Journal Article

Changes in occlusion and maxillary dental arch dimensions in adults with treated unilateral complete cleft lip and palate: a follow-up study

Agneta Marcusson and Gunnar Paulin

in The European Journal of Orthodontics

Published on behalf of European Orthodontics Society

Volume 26, issue 4, pages 385-390
Published in print August 2004 | ISSN: 0141-5387
Published online August 2004 | e-ISSN: 1460-2210 | DOI: http://dx.doi.org/10.1093/ejo/26.4.385
Changes in occlusion and maxillary dental arch dimensions in adults with treated unilateral complete cleft lip and palate: a follow-up study

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The purpose of this study was to evaluate the occlusion and maxillary dental arch dimensions in adults with repaired complete unilateral cleft lip and palate (UCLP) and to investigate the patterns of change in early adulthood.

Study models from 39 patients (25 men, 14 women; mean age 24.7 years, range 20.2–29.3 years) with a diagnosis of complete UCLP taken at a follow-up examination were analysed and compared with the study models taken at baseline examination (mean age 19.1 years, range 16.0–20.6 years). Lip closure was carried out according to the Millard technique and palatal closure according to the Wardill–Kilner technique. All patients had received orthodontic treatment with fixed appliances. The patients were divided into three groups according to the type of retention in the upper arch: no retention (n = 15), retention with a bonded twisted retainer (n = 13), an onlay or fixed bridge (n = 11). Occlusion was evaluated according to a scoring system. The maxillary dental arch dimensions were measured with a video imaging system.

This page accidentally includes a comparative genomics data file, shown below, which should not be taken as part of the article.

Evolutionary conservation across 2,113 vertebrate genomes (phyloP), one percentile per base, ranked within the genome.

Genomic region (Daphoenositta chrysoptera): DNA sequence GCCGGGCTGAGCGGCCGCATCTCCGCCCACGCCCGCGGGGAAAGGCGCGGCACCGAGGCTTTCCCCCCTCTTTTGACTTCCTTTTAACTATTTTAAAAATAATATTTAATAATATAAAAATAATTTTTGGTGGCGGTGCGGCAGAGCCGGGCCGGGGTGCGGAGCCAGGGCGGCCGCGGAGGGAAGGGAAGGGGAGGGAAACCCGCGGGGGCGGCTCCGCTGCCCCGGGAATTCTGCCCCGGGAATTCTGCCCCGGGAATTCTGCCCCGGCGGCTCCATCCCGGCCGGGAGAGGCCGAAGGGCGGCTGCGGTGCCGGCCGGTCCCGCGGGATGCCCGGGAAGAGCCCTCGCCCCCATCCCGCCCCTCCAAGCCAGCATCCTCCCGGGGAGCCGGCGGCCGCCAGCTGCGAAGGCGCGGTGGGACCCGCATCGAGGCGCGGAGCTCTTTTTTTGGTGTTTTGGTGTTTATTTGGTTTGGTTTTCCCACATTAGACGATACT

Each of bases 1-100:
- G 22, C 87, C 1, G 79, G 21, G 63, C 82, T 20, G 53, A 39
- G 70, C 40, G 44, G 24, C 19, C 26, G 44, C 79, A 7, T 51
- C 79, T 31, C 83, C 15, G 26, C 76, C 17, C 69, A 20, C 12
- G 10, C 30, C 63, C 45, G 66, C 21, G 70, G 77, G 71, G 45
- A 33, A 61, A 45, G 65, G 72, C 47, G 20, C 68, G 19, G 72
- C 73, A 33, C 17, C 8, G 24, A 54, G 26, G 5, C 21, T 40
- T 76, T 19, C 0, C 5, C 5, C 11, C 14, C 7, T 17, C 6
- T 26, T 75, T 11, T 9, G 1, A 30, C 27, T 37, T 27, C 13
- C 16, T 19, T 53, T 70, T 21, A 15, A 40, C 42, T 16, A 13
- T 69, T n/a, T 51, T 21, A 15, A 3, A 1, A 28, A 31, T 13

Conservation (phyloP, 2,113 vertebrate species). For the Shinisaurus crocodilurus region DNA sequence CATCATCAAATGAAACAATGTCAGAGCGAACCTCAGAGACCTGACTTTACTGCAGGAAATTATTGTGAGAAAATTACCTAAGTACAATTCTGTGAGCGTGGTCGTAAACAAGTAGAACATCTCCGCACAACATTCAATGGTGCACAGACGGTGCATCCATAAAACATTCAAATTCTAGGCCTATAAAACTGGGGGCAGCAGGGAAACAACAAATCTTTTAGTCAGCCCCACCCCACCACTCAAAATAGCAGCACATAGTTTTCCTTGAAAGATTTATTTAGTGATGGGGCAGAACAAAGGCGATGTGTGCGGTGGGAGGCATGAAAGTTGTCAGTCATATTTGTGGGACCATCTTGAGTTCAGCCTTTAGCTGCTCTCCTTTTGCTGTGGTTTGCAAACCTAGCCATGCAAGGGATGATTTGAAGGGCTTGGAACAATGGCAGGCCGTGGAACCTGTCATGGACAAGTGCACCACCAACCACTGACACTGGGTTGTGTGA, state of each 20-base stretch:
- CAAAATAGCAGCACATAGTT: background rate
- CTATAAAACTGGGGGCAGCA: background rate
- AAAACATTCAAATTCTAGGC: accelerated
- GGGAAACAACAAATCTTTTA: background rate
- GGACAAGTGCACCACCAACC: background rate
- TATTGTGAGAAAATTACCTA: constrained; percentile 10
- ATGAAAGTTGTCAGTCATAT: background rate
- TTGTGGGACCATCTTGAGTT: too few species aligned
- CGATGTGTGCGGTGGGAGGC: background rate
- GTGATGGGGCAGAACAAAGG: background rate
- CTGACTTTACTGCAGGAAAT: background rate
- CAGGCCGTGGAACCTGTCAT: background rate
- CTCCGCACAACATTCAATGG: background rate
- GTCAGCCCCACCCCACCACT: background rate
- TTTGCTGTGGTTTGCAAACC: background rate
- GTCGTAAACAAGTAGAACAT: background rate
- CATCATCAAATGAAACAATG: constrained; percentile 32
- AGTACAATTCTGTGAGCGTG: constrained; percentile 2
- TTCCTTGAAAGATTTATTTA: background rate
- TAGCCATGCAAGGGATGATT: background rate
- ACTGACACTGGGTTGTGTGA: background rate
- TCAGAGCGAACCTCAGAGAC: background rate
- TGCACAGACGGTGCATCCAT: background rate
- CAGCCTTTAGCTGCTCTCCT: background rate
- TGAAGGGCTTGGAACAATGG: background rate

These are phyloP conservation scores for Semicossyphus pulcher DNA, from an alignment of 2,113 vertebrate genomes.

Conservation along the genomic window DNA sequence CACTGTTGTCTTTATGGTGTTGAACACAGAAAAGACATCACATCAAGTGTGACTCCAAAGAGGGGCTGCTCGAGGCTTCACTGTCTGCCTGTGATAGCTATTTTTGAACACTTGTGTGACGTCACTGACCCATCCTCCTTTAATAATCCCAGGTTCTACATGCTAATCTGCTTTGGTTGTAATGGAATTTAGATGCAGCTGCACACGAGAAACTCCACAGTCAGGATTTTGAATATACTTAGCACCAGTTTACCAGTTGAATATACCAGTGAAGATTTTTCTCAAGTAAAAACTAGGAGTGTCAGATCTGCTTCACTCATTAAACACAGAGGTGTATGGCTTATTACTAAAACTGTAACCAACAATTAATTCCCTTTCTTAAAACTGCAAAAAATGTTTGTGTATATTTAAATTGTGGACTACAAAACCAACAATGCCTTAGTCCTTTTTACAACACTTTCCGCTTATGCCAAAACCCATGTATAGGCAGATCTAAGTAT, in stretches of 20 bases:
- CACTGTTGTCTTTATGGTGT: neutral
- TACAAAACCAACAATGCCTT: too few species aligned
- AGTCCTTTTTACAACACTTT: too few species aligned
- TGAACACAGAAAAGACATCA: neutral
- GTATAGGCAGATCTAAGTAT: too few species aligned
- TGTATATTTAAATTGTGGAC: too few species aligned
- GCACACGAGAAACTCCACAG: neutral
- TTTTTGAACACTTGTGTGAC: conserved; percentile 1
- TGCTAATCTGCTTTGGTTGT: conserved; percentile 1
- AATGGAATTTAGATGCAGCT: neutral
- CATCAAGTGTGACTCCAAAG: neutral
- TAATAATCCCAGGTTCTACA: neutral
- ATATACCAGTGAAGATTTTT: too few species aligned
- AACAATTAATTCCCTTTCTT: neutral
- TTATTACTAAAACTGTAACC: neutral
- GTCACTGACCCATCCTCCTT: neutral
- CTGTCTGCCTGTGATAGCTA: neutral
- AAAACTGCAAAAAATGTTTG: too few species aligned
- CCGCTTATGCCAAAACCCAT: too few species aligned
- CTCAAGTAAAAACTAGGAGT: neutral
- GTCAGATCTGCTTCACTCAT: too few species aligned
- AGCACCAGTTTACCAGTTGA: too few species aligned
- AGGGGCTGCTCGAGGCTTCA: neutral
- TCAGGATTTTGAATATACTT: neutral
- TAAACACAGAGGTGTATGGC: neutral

There was a significant deterioration in the total occlusal score during the follow-up period and this was larger on the cleft than on the non-cleft side. There were no significant differences in the anterior scores. A comparison of the transversal and sagittal maxillary arch dimensions revealed significant differences in all measurements during the follow-up interval. The reduction was largest for the maxillary second premolar width, followed by the first molar width. The overjet differed significantly between the registrations. The occlusal score and the maxillary arch dimensions were reduced in all of the three subgroups, but there were no differences between the groups.

Journal Article.  0 words. 

Subjects: Restorative Dentistry and Orthodontics

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